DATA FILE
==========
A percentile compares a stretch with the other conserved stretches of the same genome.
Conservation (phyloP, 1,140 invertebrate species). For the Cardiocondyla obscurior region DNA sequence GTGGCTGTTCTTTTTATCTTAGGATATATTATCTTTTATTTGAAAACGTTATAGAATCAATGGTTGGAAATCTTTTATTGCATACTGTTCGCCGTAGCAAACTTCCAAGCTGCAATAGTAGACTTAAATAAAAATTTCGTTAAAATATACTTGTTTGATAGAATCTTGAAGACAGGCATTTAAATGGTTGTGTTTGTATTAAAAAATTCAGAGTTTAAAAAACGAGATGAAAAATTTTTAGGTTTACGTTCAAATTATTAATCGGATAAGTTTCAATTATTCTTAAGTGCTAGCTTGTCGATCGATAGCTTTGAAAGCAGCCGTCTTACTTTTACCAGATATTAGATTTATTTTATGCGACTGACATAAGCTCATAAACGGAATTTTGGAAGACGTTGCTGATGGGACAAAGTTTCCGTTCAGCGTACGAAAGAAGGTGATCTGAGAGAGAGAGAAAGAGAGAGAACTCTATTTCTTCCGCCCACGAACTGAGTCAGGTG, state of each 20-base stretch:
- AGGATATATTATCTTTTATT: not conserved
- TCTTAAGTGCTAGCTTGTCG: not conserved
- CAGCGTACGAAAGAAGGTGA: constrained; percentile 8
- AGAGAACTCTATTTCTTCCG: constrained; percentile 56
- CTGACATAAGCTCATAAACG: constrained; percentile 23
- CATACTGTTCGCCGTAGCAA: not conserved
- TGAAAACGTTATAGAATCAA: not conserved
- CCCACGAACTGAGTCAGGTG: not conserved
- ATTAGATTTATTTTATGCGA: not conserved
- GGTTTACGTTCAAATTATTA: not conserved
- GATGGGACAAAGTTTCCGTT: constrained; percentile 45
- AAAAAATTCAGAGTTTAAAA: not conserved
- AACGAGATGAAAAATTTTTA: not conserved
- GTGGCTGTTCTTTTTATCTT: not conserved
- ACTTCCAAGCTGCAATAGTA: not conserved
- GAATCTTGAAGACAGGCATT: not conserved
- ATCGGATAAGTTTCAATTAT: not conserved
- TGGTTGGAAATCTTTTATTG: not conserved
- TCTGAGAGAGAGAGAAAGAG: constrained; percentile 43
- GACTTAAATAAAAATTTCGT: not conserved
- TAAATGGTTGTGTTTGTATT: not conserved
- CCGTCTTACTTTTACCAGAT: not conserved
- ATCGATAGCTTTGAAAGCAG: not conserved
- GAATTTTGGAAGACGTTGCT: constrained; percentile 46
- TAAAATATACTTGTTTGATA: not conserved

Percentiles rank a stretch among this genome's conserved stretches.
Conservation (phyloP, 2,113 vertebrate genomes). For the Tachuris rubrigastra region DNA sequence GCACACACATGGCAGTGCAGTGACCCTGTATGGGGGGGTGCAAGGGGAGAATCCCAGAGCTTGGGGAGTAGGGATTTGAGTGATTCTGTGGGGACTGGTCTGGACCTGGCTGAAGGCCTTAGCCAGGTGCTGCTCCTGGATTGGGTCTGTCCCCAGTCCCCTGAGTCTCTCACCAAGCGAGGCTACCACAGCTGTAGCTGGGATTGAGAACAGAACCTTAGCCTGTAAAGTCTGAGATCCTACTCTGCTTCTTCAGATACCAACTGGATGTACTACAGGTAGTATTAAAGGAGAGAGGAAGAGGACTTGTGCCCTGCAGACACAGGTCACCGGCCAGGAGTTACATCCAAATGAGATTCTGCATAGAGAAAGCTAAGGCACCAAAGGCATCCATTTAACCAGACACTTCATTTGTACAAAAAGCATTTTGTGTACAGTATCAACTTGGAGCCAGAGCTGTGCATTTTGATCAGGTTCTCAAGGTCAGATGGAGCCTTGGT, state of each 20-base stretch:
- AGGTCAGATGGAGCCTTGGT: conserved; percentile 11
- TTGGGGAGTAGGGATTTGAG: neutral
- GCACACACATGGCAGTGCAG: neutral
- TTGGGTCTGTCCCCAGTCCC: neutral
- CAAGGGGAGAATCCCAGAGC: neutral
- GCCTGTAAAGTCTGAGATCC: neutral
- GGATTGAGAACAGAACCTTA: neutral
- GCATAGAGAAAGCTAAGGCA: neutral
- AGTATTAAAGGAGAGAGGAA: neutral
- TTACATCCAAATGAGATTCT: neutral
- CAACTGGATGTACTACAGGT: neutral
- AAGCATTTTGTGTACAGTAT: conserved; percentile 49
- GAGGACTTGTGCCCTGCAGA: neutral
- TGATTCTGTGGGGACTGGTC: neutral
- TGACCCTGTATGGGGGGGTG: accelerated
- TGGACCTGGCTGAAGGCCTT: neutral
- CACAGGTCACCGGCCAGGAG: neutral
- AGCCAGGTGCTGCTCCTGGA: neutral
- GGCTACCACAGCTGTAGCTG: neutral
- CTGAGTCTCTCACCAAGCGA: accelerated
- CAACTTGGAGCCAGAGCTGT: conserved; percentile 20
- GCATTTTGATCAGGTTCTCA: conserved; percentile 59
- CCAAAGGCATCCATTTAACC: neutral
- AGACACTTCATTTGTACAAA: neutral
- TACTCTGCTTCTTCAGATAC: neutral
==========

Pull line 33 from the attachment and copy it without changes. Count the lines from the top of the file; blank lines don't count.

- TTGGGTCTGTCCCCAGTCCC: neutral